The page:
A golf cart is an important part of the golf game as it offers a convenient way of moving around the golf course. Even more important is the quality of the battery and its efficiency.
Frequent charging is not fun at all, and so is inefficient cruising in the golf cart. The following are a few best practices you can make use of to ensure your golf cart batteries go for longer and last longer.
We also answer a few more questions that you may have regarding golf cart batteries.
About the Golf Cart Batteries
Your golf cart batteries are similar to your car batteries – they are lead-acid batteries.
However, there are differences between the two varieties. For starters, golf cart batteries are 6volts while the battery that your truck uses is 12 volts – seems you cannot interchange them.
And unlike your truck batteries that recharge as you drive, the golf cart batteries only discharge. Driving around the golf course the whole day can potentially drain the golf cart battery of all its juice, and may need to push it to a shelter.
That is, however, not the case with trucks, which you can drive the whole day, without worrying about discharged batteries.
Charging your Golf Cart Batteries
Overcharging is among the surest ways of damaging your golf cart batteries. Fortunately, modern varieties boast an automatic charger that switches off when the battery gets full.
However, not all of us have this newer model. Older ones still need to be manually switched off.
A better way to deal with the manual charger is to determine how long it would take to charge fully, and time it appropriately. You can use an alarm to alert you when it’s time to disconnect the charger to avoid overcharging and eventual damage to the battery.
Ideally, you should charge the batteries every time you use the cart. It is quite improper to wait until the golf cart juice completely diminishes before a recharge. That is another way of reducing the life of the battery.
You should make sure there’s sufficient time to charge the battery fully. Not when you are in a rush to get to the game, and can only afford a few minutes.
And to extend the life of your golf cart even longer, you can get the sophisticated and dependable dual pro charger.
Well, the system is automated, and unlike its counterparts, it delivers optimal charge. As a result, the charging system adds at least a fifth of life to your golf cart battery – good stuff!
Golf Cart Battery Life Expectancy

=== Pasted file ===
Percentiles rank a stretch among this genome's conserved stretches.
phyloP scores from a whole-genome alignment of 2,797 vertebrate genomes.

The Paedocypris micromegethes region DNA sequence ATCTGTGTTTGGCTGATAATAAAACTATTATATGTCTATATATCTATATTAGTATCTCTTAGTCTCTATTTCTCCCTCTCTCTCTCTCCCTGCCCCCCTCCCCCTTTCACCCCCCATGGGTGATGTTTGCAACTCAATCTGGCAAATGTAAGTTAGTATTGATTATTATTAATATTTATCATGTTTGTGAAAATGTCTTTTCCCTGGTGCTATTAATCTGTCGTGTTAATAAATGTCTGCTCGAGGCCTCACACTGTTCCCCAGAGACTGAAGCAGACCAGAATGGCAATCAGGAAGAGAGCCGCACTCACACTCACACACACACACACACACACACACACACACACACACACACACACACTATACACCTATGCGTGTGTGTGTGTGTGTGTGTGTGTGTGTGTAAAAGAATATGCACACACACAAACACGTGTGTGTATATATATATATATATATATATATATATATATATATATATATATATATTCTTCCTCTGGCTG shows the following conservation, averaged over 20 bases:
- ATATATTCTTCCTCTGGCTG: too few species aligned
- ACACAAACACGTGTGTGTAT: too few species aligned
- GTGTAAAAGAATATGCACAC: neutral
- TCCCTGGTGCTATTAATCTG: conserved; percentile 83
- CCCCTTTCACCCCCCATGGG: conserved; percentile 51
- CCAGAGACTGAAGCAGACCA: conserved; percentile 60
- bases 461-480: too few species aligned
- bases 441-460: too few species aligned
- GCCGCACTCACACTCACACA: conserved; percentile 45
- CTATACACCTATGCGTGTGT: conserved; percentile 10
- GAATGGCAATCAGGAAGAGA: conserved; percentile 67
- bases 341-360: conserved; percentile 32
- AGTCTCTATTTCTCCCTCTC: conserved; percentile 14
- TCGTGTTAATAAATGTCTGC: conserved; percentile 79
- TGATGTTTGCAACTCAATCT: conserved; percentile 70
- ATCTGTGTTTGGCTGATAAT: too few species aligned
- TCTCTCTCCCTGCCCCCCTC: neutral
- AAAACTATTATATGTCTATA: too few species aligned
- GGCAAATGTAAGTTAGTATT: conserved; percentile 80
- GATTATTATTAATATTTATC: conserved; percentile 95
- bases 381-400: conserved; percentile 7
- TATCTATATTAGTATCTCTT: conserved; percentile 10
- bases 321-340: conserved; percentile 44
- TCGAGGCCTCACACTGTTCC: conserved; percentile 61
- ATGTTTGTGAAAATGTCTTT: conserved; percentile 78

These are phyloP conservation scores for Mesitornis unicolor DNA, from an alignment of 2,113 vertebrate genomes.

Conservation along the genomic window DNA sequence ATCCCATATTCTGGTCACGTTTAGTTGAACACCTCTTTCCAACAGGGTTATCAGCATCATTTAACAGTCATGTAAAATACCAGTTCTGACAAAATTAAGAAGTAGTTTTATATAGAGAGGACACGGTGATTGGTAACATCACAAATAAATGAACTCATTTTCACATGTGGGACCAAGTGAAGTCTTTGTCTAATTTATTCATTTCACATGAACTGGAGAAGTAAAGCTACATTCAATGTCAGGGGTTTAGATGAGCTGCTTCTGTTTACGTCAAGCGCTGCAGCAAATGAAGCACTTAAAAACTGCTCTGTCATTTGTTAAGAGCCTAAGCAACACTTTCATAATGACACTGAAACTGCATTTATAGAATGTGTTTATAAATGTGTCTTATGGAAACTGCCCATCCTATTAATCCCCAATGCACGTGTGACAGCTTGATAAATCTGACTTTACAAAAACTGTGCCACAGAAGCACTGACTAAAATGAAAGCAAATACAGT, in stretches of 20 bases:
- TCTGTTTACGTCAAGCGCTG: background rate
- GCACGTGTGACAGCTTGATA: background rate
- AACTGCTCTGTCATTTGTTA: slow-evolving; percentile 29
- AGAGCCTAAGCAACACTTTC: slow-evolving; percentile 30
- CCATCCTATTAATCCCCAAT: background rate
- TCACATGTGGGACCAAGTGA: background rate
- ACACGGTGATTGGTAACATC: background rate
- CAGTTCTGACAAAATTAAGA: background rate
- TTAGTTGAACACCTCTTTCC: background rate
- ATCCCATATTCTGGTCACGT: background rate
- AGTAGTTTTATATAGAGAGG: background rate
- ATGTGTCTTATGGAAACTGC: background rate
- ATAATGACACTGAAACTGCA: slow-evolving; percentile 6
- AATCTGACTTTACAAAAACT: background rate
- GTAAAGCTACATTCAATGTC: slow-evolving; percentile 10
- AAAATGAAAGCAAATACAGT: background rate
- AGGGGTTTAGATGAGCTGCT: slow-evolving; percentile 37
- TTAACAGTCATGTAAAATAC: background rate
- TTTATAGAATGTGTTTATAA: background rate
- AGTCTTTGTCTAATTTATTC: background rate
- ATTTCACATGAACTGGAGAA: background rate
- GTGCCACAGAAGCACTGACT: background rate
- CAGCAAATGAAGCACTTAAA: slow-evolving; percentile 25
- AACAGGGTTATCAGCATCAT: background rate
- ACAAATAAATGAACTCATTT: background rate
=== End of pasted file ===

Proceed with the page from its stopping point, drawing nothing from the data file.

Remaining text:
Well, the life expectancy of a golf cart battery pretty much depends on handling. It depends on how you maintain it, and how you use it.
If one person constantly uses the cart on hills and another avoids hills as much as possible, the cart battery of the latter has a better chance at longer life expectancy than its counterpart.
Other factors like the quality of the battery play a critical role. Cheaper batteries have poor quality parts and are more likely to need replacement sooner than better quality batteries. Essentially, you get the quality of a product according to the much you’re willing to pay for it.
The much a battery stays also depends on basic maintenance. Such simple activities as maintaining the right distilled water levels and making sure to charge after use will determine the life of the battery.
Batteries on private-owned carts tend to last longer than fleet carts. In private carts, the batteries can last as much as ten years while fleet carts can last for around six years, but with the right maintenance habits.
Other factors include the additional options the cart has; for example, entertainment, headlights, and sometimes acceleration.
Some golfers opt to use their carts as transport to the golf course. Essentially, this together with the activity involved in golfing tends to over-discharge the battery. Remember we said that over-discharging eats away at the life of the battery.
Battery Discharge Minutes
Among the most common questions, new golf cart owners ask include, ‘how long do golf cart batteries last on one charge?’
Well, in other words, what is the discharge minutes of a golf cart battery?
In most cases, the run time of the battery discharge minutes is usually all about the average distance that a fully charged battery will go under operating conditions that are normal – this includes warm temperatures, level terrain, and well-inflated tires.
A good quality golf cart battery should successfully do at least 55minutes of discharge minutes at temperatures of around 26 degrees.
Such battery will complete two 18-hole golf course rounds.
Effective maintenance is another way that you extend the life of the batteries.
The seemingly simple tasks of checking the water level at least every month and frequently cleaning the batteries can be the difference between a battery that lasts longer and another that needs replacement within the shortest time.
Use distilled water and do not exceed the set level markings. They are there for a purpose.
You can even make it convenient for you by using a battery watering system to automate the process.
Using the Batteries
The best practices when using golf carts is to switch everything off when not in use. That includes electronic devices, lights and any other accessories attached to the batteries.
Leaving the devices on, whether intentionally or otherwise, leads to a total discharge of the batteries, thereby, reducing its life.